Strong in the Faith—Part 1
Originally published in Issue 85 of Calvary Chapel Magazine
In the story of Abraham and Sarah, this childless couple waited many years for God to fulfill His promise of bringing them a son—through whom Abraham would become the father of many nations. The patriarch became an example for us of standing firm in his faith.
And being not weak in faith, he [Abraham] considered not his own body now dead, when he was about an hundred years old, neither yet the deadness of Sarah’s womb: he staggered not at the promise of God through unbelief; but was strong in faith, giving glory to God; and being fully persuaded that, what he [God] had promised, he [God] was able also to perform. Romans 4:19-21 (KJV)
Here Paul is talking about the subject of faith, not being weak in our faith. He gives us several keys to staying strong in our faith, looking at the example of Abraham: First, Abraham did not consider his own body now dead or the deadness of Sarah’s womb. Secondly, he did not stagger at the promises of God through unbelief. Instead, he was strong in his faith—even giving glory to God, and being fully persuaded that what God had promised, God was also able to perform.
First of all, let’s look at the negatives, the obstacles. Abraham did not consider his own body, already dead (since he was about a hundred years old). You know, when we are looking at the promises of God, so often the first thing we consider are the difficulties, the improbabilities. We are prone to categorize things in human terms: That’s easy, that’s average, that’s difficult, or well, that is just impossible. We often carry over our limited abilities to God. So, we reason, if it’s easy for us, surely it must be easy for God. If it’s difficult for us, it must be difficult for God. If it’s impossible for us, we think, Well, don’t even bother, because it’s probably impossible for Him also. But Jesus said, “With God all things are possible” (Matthew 19:26b).
Have faith that nothing is impossible for God
no matter what the circumstances
Also, as the Prophet Jeremiah wrote, “Behold, I am the Lord, the God of all flesh: is there anything too hard for me?” (Jeremiah 32:27). You see, difficulty must always be measured by the capacity of the agent that is doing the work. And if God is the agent doing the work, then any talk of difficulty is absurd. I mean, you can’t say, “That’s a hard one for God,” or “That’s too difficult for God.” There’s simply no such thing.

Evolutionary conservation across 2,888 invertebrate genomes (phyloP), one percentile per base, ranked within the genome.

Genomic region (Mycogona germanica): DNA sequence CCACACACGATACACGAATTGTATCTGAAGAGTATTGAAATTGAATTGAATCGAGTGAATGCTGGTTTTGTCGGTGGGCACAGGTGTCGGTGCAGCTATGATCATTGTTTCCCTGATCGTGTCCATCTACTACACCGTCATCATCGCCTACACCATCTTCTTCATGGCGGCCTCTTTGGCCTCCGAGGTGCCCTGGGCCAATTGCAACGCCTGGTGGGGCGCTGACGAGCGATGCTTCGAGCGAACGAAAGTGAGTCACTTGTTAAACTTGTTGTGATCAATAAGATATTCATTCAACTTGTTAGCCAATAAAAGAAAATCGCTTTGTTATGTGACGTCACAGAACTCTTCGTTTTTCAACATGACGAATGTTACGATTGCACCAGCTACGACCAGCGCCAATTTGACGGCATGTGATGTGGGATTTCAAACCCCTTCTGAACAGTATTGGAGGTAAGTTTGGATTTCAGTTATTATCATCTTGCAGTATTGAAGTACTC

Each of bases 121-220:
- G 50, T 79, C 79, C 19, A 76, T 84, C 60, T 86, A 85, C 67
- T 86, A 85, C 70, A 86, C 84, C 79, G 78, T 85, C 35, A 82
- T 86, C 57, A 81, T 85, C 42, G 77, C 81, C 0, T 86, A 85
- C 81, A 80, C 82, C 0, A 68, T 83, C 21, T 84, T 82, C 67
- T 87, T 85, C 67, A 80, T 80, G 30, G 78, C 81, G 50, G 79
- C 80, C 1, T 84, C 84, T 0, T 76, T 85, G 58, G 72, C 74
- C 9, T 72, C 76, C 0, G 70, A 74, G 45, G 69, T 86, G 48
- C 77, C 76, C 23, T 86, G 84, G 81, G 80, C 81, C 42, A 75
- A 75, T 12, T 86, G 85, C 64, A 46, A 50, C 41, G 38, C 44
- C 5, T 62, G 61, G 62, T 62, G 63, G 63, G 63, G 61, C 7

Giving God Directions
When I’m facing a rough situation, maybe a financial problem, in my mind I’m trying to figure out how to get myself out of this financial maze. Usually I think of the [magazine] sweepstakes. It’s so exciting to think maybe they will pick my number this year, and then all of my financial problems will be over.
So then my prayer becomes what I call ‘direction prayers’, where I’m asking the Lord to direct them to pick my number for the sweepstakes. But you see, what has happened is that my prayer has turned gradually from a direct prayer—such as, Lord, thank You for promising to supply all of my needs. It’s now a direction prayer, where I’m telling Him how to supply all of my needs. But you know, God doesn’t follow my directions. Now it seems to me a very simple thing to do—just to let me win the sweepstakes—but yet He doesn’t seem to want to follow my directions on how to do things. In fact, He does them very well, very proficiently, in His own way. But He doesn’t do things the way I have ordered them to be done.
The danger with that kind of thinking is that if He is not following my specific orders, then I have a tendency to say, “Well, He just doesn’t answer prayer.” Thus we fall into the deception that God does not answer our prayers. Another problem, when you’re looking at your situation trying to figure out a way by which God might be able to meet that need: You can tend to get your mind made up on how God should answer it—assuming that your way is the only way. You think, God could do it this way, and that will all come to pass.
So how can we be strong in the faith? Consider Abraham: He didn’t consider the impossibility of his own age, 100 years old, nor the deadness of Sarah’s womb—the fact that she had not been able to become pregnant through the years that they had been married. Abraham simply set those facts aside; they weren’t even a consideration to him. These human impossibilities did not cause Abraham to disbelieve God: “He staggered not at the promise of God through unbelief.” Have faith that nothing is impossible for God no matter what the circumstances; this is one of the keys to being strong in the faith.
All verses above are quoted from the New King James Version, unless otherwise noted.
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